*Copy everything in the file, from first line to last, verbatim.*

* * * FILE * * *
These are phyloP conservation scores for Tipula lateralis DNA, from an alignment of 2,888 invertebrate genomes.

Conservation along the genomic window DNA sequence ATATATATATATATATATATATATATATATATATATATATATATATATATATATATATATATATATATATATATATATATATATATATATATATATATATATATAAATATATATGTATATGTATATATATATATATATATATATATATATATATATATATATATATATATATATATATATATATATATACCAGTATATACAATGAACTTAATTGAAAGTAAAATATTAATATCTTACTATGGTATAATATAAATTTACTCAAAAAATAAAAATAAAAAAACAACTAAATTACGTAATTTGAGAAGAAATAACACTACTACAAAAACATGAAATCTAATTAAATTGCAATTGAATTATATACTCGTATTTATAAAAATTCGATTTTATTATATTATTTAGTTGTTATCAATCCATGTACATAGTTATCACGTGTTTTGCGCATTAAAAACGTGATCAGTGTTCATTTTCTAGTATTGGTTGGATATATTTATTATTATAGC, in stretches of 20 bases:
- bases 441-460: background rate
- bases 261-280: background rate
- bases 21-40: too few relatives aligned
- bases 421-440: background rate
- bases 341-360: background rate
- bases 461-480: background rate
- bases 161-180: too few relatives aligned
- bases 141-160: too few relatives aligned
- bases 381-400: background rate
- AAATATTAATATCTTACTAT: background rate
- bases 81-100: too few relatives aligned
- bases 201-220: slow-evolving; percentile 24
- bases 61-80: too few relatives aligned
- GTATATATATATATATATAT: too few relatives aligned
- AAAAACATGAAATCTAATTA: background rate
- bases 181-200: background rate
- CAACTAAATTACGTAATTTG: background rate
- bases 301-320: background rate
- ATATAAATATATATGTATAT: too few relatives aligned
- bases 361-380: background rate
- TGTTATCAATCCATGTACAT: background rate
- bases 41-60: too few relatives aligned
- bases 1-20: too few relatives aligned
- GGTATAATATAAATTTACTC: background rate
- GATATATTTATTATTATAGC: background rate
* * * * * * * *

These are phyloP conservation scores for Tipula lateralis DNA, from an alignment of 2,888 invertebrate genomes.

Conservation along the genomic window DNA sequence ATATATATATATATATATATATATATATATATATATATATATATATATATATATATATATATATATATATATATATATATATATATATATATATATATATATATAAATATATATGTATATGTATATATATATATATATATATATATATATATATATATATATATATATATATATATATATATATATATACCAGTATATACAATGAACTTAATTGAAAGTAAAATATTAATATCTTACTATGGTATAATATAAATTTACTCAAAAAATAAAAATAAAAAAACAACTAAATTACGTAATTTGAGAAGAAATAACACTACTACAAAAACATGAAATCTAATTAAATTGCAATTGAATTATATACTCGTATTTATAAAAATTCGATTTTATTATATTATTTAGTTGTTATCAATCCATGTACATAGTTATCACGTGTTTTGCGCATTAAAAACGTGATCAGTGTTCATTTTCTAGTATTGGTTGGATATATTTATTATTATAGC, in stretches of 20 bases:
- bases 441-460: background rate
- bases 261-280: background rate
- bases 21-40: too few relatives aligned
- bases 421-440: background rate
- bases 341-360: background rate
- bases 461-480: background rate
- bases 161-180: too few relatives aligned
- bases 141-160: too few relatives aligned
- bases 381-400: background rate
- AAATATTAATATCTTACTAT: background rate
- bases 81-100: too few relatives aligned
- bases 201-220: slow-evolving; percentile 24
- bases 61-80: too few relatives aligned
- GTATATATATATATATATAT: too few relatives aligned
- AAAAACATGAAATCTAATTA: background rate
- bases 181-200: background rate
- CAACTAAATTACGTAATTTG: background rate
- bases 301-320: background rate
- ATATAAATATATATGTATAT: too few relatives aligned
- bases 361-380: background rate
- TGTTATCAATCCATGTACAT: background rate
- bases 41-60: too few relatives aligned
- bases 1-20: too few relatives aligned
- GGTATAATATAAATTTACTC: background rate
- GATATATTTATTATTATAGC: background rate